KATHA is the noun form of the Sanskrit word kath, meaning to speak, describe, narrate or interpret. In religious terminology, kathd stands for exposition, analysis and discussion of a passage from a scripture. It involves a full length discourse on a given text, with a proper enunciation of it and elucidation with anecdotes, parables and quotations, of the underlying spiritual and theological doctrines and ideas. Since scriptural utterances and verses were generally pithy and aphoristic, they needed to be expounded for the laity and there emerged in the Indian tradition forms such as tikd (paraphrase), sabddrlha (gloss) and bhdsya (commentary), with pramdnas or suitable authoritative quotations from religious and didactic works to support the thesis or interpretation.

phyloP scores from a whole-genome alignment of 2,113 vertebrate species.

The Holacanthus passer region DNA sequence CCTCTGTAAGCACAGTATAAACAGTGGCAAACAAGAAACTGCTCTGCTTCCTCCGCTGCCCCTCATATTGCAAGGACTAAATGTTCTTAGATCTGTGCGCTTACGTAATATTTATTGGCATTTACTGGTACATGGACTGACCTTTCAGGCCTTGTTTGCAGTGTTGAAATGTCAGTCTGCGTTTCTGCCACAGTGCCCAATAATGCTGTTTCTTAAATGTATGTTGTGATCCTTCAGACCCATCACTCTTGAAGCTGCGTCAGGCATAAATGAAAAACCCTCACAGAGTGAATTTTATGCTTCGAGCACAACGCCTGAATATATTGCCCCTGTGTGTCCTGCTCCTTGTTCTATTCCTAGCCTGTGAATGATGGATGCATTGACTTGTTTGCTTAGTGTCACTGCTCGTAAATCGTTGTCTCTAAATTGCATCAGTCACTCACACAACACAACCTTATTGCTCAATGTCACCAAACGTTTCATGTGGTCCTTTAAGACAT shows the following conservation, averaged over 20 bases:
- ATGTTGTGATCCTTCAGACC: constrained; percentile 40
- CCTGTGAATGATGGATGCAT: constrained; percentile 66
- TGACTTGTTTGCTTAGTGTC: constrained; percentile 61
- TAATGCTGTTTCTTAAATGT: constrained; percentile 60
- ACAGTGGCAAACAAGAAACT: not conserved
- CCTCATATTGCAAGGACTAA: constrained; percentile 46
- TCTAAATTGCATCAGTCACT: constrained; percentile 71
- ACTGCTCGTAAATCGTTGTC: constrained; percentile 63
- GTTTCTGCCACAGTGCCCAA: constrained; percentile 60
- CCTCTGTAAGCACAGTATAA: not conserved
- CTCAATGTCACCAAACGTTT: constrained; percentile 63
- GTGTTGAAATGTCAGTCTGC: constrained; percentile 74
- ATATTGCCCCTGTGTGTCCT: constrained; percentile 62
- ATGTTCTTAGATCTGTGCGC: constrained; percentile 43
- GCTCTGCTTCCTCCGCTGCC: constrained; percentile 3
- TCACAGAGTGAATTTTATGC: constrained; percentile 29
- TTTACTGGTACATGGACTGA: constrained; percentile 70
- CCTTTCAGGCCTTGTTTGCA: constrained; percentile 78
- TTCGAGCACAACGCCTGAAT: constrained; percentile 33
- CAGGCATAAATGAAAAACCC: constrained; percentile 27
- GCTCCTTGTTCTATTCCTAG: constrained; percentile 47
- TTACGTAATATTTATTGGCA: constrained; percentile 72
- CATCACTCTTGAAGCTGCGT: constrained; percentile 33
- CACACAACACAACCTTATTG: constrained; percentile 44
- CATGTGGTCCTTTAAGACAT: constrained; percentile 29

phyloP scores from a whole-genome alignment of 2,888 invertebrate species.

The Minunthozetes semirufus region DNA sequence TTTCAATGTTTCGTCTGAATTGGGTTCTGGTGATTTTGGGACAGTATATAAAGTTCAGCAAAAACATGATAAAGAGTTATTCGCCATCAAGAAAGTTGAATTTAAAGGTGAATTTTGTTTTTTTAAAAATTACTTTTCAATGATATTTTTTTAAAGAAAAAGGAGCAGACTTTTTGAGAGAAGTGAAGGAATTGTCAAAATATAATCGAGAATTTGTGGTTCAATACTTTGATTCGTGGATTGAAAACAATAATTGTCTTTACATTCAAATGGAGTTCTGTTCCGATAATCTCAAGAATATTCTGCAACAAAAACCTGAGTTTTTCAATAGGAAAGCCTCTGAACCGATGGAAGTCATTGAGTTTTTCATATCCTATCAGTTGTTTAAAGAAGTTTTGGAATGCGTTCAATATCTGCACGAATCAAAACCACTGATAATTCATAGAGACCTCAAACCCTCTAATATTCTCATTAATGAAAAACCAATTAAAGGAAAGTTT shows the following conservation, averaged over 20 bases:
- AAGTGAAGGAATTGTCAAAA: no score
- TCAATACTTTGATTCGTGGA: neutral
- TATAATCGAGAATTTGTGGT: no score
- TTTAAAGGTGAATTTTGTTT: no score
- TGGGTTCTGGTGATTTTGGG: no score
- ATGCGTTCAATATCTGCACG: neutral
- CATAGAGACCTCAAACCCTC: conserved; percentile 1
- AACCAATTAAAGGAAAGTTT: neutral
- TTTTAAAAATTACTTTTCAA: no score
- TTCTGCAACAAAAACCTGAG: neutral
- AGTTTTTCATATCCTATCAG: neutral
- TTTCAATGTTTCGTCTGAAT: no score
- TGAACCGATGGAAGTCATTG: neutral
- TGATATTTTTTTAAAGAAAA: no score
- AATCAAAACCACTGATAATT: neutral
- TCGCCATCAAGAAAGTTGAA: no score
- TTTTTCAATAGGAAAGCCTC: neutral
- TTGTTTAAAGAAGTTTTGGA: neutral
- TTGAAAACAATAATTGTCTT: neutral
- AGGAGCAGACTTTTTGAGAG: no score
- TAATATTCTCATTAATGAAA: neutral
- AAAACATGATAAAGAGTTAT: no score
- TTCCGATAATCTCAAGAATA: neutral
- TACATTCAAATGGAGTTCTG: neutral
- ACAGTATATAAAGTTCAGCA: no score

MUKTI or Mukti and its synonym mokh (Sanskrit moksa, Pali mo(k)khd)are derived from the root much (to let go, release) and seem to be identical in primary meaning with the English words deliverance, liberation, release, freedom and emancipation. Although sometimes translated as `salvation`, mukti is different from the Christian salvation. The latter is a composite concept embodying redemption and reconciliation. Redemption is `the change in man`s relation to God by the removal of guilt and sin` (R. Hazelton, `Salvation` in a Handbook of Christian Theology edited by M. Halverson and A. Cohen, London: Collins Fontana Books); guilt and sin, however, are not basic to the concept of mukti.